Last week the industry gathered in Orlando for the annual booksellers convention (I.C.R.S. – International Christian Retail Show). This was my 34th consecutive event and this year had some new benefits.
I’ll run through some of the highlights and then make some observations.
1) Like last year, Tamela Hancock Murray and Dan Balow attended as well. We tried to do our meetings with publishers as a group so editors would not have to make separate appointments. This meant the three of us spent about 30 hours together, walking, talking, and working. (I think we still like each other…!?) We work well as a team chipping in with salient questions and making every minute count. The only disappointment was that Karen Ball was unable to attend.
2) Saturday I had the privilege of addressing the AWSA (Advanced Writers and Speakers Association) with a presentation on the “State of the Industry.” The room was packed with nearly 100 very engaged authors. One attendee has already posted her notes of the talk. Feel free to visit Deb Haggerty’s post for the highlights.
3) Sunday began with the AWSA Awards luncheon and I enjoyed accepting an award on behalf of Deborah Raney and watching Lynette Eason personally receive her award. We heard a keynote by Chonda Pierce who both brought down the house, but also made us think about our life and faith and the intersection of the two.
4) Early Monday morning (for those of us still adjusting from Pacific Time a 6:30 breakfast is “painful.”) was an encouraging SpeakUp breakfast, hosted by Gene and Carol Kent. I was asked to give a few thoughts on the Industry and reprised my lengthy Saturday presentation with one of only about 10 minutes. We got to hear Don Piper, author of 90 Minutes in Heaven, talk about the movie premier of his book which was being unveiled that Tuesday. Then we heard many inspirational stories shared by speakers and writers who were in attendance.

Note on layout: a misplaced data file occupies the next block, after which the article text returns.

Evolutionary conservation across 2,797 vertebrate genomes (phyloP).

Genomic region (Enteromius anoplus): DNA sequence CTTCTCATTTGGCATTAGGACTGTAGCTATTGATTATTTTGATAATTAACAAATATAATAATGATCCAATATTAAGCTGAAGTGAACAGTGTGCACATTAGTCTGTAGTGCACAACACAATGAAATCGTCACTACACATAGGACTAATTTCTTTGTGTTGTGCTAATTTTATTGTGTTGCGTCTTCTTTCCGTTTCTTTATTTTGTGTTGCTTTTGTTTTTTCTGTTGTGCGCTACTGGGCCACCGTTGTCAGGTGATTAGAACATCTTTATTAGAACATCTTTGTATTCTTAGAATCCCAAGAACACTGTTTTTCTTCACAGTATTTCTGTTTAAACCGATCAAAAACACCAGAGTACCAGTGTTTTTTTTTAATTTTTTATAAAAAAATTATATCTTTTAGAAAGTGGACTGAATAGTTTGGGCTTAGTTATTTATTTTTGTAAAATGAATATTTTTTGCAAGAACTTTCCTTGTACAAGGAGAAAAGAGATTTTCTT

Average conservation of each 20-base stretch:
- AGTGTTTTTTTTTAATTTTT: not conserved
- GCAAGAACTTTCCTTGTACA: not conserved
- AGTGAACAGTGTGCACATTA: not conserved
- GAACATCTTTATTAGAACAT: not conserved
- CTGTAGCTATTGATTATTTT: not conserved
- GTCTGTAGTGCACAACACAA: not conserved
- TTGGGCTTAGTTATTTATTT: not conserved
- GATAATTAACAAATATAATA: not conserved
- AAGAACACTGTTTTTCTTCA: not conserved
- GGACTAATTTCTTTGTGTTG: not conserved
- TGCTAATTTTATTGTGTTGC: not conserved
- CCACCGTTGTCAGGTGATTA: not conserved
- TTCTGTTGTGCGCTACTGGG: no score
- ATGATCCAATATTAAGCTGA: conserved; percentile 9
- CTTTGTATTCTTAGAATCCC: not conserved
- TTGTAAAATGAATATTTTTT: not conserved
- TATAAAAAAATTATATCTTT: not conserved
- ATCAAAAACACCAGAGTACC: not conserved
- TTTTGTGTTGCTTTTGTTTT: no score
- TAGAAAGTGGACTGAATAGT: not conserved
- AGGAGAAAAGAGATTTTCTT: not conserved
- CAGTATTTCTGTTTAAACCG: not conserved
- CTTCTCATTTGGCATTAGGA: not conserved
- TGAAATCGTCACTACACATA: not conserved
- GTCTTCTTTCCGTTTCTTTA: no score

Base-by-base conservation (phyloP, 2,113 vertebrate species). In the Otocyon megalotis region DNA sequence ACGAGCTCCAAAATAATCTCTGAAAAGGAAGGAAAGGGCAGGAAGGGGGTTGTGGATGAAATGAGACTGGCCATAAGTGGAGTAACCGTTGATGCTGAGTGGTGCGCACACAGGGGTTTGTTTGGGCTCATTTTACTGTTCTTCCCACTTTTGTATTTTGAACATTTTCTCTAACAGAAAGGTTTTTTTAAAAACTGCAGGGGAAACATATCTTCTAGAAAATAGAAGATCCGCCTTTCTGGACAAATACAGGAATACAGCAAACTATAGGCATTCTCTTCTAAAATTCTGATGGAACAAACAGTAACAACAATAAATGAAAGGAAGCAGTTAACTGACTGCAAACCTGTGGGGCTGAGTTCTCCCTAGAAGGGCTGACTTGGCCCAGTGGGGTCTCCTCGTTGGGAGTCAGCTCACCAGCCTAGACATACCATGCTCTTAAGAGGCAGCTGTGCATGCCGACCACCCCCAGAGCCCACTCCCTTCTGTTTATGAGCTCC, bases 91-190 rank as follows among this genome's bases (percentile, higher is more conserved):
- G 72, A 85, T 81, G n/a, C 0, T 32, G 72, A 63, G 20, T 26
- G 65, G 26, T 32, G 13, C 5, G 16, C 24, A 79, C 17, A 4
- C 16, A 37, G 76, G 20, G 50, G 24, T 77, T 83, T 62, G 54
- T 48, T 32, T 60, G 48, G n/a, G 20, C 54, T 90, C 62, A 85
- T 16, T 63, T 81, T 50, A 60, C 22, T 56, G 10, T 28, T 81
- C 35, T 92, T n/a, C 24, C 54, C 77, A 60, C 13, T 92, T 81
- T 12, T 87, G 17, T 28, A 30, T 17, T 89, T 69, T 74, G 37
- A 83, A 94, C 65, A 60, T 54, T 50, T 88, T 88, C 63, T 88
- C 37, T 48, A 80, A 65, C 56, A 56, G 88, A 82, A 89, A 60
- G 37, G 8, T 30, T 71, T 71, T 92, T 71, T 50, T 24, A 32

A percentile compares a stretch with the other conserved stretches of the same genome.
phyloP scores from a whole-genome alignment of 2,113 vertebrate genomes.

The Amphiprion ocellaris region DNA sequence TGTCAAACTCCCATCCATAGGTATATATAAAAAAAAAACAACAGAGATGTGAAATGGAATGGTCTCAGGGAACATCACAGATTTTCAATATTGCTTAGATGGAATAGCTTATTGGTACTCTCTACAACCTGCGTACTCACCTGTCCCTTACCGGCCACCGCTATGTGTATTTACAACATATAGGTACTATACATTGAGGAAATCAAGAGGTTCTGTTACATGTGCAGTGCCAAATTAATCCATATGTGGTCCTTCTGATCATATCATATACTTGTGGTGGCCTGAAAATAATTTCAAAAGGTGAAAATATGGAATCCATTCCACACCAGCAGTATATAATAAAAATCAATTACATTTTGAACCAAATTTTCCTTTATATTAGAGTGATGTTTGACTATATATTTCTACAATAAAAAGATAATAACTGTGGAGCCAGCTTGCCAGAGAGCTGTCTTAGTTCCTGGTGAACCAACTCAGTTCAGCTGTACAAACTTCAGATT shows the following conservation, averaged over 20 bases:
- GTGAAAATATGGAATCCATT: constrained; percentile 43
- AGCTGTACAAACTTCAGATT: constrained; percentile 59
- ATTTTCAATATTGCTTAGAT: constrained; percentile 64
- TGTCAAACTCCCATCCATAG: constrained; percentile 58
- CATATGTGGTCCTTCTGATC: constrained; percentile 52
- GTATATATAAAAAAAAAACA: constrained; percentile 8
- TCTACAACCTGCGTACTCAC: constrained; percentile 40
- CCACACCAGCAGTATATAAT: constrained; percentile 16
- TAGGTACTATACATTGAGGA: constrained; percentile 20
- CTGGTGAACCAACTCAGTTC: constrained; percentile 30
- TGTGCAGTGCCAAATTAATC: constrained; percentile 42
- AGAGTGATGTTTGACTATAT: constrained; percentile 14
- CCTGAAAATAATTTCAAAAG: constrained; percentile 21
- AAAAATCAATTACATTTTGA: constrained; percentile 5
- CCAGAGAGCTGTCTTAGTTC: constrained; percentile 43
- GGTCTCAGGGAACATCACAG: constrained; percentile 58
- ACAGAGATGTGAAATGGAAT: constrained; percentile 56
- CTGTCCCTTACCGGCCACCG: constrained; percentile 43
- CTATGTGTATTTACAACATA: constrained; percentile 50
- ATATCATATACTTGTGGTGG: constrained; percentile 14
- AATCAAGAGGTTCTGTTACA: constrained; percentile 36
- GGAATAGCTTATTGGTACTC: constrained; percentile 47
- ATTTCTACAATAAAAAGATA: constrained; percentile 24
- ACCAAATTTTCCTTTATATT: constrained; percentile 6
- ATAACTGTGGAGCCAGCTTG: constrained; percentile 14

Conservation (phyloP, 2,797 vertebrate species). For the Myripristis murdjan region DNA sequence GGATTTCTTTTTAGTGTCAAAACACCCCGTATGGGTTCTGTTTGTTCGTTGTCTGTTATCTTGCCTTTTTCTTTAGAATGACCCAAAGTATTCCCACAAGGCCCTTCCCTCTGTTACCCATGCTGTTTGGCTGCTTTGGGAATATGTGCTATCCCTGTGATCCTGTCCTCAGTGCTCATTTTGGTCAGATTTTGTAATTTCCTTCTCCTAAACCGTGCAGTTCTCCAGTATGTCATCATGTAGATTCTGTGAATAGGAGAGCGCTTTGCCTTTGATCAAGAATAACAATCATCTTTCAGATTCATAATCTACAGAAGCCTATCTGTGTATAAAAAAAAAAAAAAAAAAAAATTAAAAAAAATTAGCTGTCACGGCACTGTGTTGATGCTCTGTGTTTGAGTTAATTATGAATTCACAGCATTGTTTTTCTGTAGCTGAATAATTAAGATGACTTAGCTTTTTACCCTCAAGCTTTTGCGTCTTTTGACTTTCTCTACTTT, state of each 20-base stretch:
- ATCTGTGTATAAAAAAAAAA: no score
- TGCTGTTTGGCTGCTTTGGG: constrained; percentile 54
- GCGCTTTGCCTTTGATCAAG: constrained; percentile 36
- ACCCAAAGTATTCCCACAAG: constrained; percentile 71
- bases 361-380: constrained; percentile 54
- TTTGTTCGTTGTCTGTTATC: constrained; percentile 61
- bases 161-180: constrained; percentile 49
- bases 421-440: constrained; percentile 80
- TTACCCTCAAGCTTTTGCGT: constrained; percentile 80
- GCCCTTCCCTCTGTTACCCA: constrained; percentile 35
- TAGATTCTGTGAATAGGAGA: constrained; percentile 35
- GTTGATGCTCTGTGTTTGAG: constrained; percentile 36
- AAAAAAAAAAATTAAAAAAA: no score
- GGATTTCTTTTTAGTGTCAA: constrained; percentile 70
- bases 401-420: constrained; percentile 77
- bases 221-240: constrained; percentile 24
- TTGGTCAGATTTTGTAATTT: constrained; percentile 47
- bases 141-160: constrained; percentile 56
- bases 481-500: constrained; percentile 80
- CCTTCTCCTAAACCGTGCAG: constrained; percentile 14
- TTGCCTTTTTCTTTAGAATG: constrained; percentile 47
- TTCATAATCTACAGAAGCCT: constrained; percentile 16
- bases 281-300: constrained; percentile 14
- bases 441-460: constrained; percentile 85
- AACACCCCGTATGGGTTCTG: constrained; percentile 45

4) Meanwhile we had already begun the multi-day race from one appointment to the next (26 scheduled appointments). More about those below.
5) Monday evening was the annual Christy Awards for the best fiction in our industry. There were some poignant acceptance speeches like Mindy Starns Clark remembering being a young girl and her mom giving her an “adult” novel to read which inspired Mindy in many ways to be a writer. That novel was Christy by Catherine Marshall. So that night Mindy dedicated her award to her mom who gave her the first “Christy.”
Also poignant was the Book of the Year award given to Sigmund Brouwer. His winning novel Thief of Glory is based on the experiences of his father during WWII. Tragically Sigmund could not be there because his father had passed away two days earlier. (Here is a video of Sigmund’s father talking about the book last year.)
6) Despite the intense schedule with publishers Tamela, Dan, and I were able to meet with a few clients during the week. Some were scheduled, some “space available”, and others were a brief “good to see you!” It was wonderful to make connections face-to-face.